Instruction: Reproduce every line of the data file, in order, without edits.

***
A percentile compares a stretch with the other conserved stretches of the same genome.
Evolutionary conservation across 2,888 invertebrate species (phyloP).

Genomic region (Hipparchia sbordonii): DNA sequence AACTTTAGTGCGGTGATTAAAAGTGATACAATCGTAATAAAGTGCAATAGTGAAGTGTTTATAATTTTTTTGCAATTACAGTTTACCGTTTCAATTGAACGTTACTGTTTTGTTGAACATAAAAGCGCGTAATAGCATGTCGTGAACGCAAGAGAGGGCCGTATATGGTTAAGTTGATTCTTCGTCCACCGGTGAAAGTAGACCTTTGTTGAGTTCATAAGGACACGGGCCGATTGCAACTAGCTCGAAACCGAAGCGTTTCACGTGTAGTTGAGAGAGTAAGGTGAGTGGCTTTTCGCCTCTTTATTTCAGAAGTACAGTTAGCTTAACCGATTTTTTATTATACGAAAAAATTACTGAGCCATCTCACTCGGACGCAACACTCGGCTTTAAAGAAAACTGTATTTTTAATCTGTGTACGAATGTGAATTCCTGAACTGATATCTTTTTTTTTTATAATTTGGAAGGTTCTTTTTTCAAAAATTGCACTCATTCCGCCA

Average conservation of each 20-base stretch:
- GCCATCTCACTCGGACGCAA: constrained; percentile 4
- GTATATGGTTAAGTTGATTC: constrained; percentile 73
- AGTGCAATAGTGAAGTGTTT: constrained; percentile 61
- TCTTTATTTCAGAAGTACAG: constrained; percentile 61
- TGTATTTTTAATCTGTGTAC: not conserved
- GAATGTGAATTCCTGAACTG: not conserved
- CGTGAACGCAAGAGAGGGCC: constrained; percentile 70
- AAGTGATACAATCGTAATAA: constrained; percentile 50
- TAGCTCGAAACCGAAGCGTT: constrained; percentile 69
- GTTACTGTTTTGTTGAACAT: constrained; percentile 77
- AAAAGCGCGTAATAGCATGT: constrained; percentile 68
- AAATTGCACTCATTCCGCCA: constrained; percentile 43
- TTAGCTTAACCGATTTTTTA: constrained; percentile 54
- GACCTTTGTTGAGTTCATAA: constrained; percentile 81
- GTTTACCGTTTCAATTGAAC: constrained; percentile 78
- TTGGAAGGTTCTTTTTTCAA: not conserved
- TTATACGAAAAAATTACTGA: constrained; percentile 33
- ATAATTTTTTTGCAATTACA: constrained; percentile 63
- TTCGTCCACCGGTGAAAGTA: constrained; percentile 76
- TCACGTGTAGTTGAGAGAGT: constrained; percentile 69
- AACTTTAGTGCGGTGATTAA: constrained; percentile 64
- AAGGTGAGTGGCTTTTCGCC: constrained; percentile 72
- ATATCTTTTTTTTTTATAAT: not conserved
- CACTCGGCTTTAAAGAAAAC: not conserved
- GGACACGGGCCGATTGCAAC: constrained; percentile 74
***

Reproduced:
A percentile compares a stretch with the other conserved stretches of the same genome.
Evolutionary conservation across 2,888 invertebrate species (phyloP).

Genomic region (Hipparchia sbordonii): DNA sequence AACTTTAGTGCGGTGATTAAAAGTGATACAATCGTAATAAAGTGCAATAGTGAAGTGTTTATAATTTTTTTGCAATTACAGTTTACCGTTTCAATTGAACGTTACTGTTTTGTTGAACATAAAAGCGCGTAATAGCATGTCGTGAACGCAAGAGAGGGCCGTATATGGTTAAGTTGATTCTTCGTCCACCGGTGAAAGTAGACCTTTGTTGAGTTCATAAGGACACGGGCCGATTGCAACTAGCTCGAAACCGAAGCGTTTCACGTGTAGTTGAGAGAGTAAGGTGAGTGGCTTTTCGCCTCTTTATTTCAGAAGTACAGTTAGCTTAACCGATTTTTTATTATACGAAAAAATTACTGAGCCATCTCACTCGGACGCAACACTCGGCTTTAAAGAAAACTGTATTTTTAATCTGTGTACGAATGTGAATTCCTGAACTGATATCTTTTTTTTTTATAATTTGGAAGGTTCTTTTTTCAAAAATTGCACTCATTCCGCCA

Average conservation of each 20-base stretch:
- GCCATCTCACTCGGACGCAA: constrained; percentile 4
- GTATATGGTTAAGTTGATTC: constrained; percentile 73
- AGTGCAATAGTGAAGTGTTT: constrained; percentile 61
- TCTTTATTTCAGAAGTACAG: constrained; percentile 61
- TGTATTTTTAATCTGTGTAC: not conserved
- GAATGTGAATTCCTGAACTG: not conserved
- CGTGAACGCAAGAGAGGGCC: constrained; percentile 70
- AAGTGATACAATCGTAATAA: constrained; percentile 50
- TAGCTCGAAACCGAAGCGTT: constrained; percentile 69
- GTTACTGTTTTGTTGAACAT: constrained; percentile 77
- AAAAGCGCGTAATAGCATGT: constrained; percentile 68
- AAATTGCACTCATTCCGCCA: constrained; percentile 43
- TTAGCTTAACCGATTTTTTA: constrained; percentile 54
- GACCTTTGTTGAGTTCATAA: constrained; percentile 81
- GTTTACCGTTTCAATTGAAC: constrained; percentile 78
- TTGGAAGGTTCTTTTTTCAA: not conserved
- TTATACGAAAAAATTACTGA: constrained; percentile 33
- ATAATTTTTTTGCAATTACA: constrained; percentile 63
- TTCGTCCACCGGTGAAAGTA: constrained; percentile 76
- TCACGTGTAGTTGAGAGAGT: constrained; percentile 69
- AACTTTAGTGCGGTGATTAA: constrained; percentile 64
- AAGGTGAGTGGCTTTTCGCC: constrained; percentile 72
- ATATCTTTTTTTTTTATAAT: not conserved
- CACTCGGCTTTAAAGAAAAC: not conserved
- GGACACGGGCCGATTGCAAC: constrained; percentile 74